By J. Michael Shannon
They used to be found in large numbers. In some cases, they were the first church officers a visitor would meet. They were visible in church services and activities. Now they seem to be almost an endangered species.
I have the opportunity to visit all kinds of churches in various contexts. In an increasing number of those churches, it is extremely difficult to find a deacon. In churches where they do have them, it is difficult to figure out where they are. Why are they disappearing?
Sometimes the disappearance can be explained by the desire of churches to prevent open warfare among leaders. In churches with joint boards, elders and deacons sometimes fought for control of the agenda. Often the deacons outnumbered the elders and could overrule or unseat them. In addition, it was problematic because the younger, less-experienced leaders developed more influence than the spiritually mature leaders. This, of course, is not a healthy situation.
For years, churches had elders and deacons working together on a joint board. In churches where the joint board concept worked, there were clear distinctions concerning the duties of elder and deacon. The common idea that elders were involved in spiritual matters and the deacons in physical matters was reductionist and biblically inaccurate, but where the system worked, there was still a distinction.
While I am not advocating that the joint board always worked or is a biblical necessity, I am advocating that there is a valuable role for deacons, and they can work in harmony with the elders in a team relationship. Just because we have had difficulty in communicating the parameters of their relationship is no reason to eliminate the office of deacon.
This disappearance can be explained as an unintended consequence of the ministry leader system. In some churches, the deacons thought their job was to take up the offering and show up once a month to a meeting to vote “no.” To remedy that situation, some churches required each deacon to run a ministry. This system gave a ministry leader much authority over his particular area of service, but little input in other areas of church life.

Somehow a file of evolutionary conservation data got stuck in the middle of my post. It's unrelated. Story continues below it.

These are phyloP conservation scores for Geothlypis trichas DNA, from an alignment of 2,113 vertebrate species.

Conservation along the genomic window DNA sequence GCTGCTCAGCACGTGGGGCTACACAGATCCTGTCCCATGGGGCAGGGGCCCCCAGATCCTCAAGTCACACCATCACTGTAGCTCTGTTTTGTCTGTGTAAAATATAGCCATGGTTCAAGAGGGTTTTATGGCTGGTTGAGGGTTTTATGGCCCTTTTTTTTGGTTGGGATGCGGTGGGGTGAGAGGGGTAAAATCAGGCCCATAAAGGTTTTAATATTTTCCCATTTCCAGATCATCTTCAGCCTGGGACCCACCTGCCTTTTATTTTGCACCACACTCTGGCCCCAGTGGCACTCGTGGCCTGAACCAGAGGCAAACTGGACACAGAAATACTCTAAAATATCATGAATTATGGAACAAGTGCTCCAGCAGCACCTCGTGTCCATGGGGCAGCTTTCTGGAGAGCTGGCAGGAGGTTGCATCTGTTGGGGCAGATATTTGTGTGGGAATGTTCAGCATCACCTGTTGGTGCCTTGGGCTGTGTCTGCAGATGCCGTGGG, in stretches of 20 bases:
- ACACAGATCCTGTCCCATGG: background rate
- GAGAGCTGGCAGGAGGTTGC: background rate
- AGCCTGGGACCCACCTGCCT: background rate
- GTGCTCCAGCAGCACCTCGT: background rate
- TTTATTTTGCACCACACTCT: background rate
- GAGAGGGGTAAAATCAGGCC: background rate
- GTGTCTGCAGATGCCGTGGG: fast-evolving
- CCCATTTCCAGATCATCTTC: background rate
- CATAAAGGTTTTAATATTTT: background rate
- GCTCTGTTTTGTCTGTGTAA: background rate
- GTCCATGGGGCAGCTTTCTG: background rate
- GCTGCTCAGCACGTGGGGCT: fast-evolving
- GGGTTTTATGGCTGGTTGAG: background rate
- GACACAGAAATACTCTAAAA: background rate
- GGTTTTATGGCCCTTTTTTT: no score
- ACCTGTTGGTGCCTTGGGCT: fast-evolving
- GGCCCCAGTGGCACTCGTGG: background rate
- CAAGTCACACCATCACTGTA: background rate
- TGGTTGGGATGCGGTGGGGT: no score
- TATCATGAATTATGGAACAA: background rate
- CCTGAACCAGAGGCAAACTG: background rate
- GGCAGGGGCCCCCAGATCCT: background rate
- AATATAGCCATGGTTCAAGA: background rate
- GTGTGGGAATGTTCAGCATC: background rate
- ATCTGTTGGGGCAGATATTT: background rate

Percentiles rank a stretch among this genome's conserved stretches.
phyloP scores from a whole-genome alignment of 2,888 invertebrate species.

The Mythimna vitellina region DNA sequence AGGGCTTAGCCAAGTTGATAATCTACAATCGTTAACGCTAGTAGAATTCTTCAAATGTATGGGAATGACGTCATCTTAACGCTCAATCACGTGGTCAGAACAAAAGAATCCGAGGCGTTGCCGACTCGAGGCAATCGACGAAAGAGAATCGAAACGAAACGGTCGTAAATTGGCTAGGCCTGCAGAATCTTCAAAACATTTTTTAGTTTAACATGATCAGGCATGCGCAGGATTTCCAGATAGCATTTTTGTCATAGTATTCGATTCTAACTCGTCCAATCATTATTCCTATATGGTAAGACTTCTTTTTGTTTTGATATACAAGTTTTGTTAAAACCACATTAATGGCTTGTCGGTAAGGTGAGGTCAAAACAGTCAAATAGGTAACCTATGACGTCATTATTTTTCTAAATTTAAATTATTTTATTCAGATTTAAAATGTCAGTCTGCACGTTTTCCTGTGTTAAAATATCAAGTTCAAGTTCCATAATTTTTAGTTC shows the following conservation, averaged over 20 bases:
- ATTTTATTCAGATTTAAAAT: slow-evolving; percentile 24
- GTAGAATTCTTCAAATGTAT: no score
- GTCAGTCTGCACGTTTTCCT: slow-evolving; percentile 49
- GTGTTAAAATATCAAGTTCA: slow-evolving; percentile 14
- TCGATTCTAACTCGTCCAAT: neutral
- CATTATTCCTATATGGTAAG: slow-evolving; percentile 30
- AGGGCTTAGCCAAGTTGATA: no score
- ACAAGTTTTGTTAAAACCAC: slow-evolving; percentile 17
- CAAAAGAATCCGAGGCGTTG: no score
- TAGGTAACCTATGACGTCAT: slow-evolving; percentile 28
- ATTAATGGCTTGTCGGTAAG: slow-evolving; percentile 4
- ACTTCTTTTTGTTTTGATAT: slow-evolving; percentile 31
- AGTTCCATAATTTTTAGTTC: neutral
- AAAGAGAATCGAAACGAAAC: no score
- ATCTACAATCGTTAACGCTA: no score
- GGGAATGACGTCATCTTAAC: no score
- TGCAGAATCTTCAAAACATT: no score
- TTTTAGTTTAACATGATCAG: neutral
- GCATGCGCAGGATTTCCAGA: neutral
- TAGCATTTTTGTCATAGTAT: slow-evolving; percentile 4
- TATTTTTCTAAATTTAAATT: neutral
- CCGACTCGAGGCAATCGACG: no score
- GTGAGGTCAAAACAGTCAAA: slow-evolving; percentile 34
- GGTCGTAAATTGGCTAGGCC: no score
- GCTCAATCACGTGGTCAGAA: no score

This sometimes led to the unfair perception that this was a power grab by the elders. In reality, the ministry leader had much influence, but it was narrowly focused. There was still tension, even though one of the goals was to eliminate it.
In an attempt to open up areas of service to a wider group of people, some churches appointed ministry leaders who were not biblically qualified to be deacons. As this happened, church members could not see the difference between a ministry leader who was biblically qualified and one who was not. Therefore, what began as a noble attempt to increase service opportunities unintentionally contributed to the demise of the deacon. While all members should be servants, in Bible times there was a group charged with a specific and deeper level of service.
Perhaps there were other situations where church leaders found it cumbersome to navigate initiatives through deliberative bodies, and, therefore, thought they could streamline the process by eliminating deacons altogether.
I suggest church leaders revisit the office of deacon and restore it to a place of honor in the church.
The first reason to do so is because deacons were part of the New Testament church. It is one of the most specifically defined offices in Scripture. The qualifications for deacon were nearly as stringent as those for elder. We should not be content to eliminate the office of deacon any more than we would the office of elder.
The second reason for reemphasizing the position of deacon is, as churches get bigger, there is an even greater need for a training ground for eldership. A deacon may be seen as someone who is in training to become an elder (although there is nothing wrong with lifelong deacons). Finding areas of service for those who may not be biblically qualified to be a deacon does not necessitate eliminating the office of deacon.
Another valid reason for deacons is to serve as a bit of check and balance to the eldership. No one wants a constant civil war between elders and deacons, but neither is a dictatorial eldership beneficial. An eldership can benefit from feedback gleaned from people outside their own group.
We should reaffirm the importance of the office of deacon, clearly delineate their duties, give them an appropriate commissioning, and put them to work.
Come back deacons. We have missed you.
J. Michael Shannon is professor of preaching at Cincinnati (Ohio) Christian University.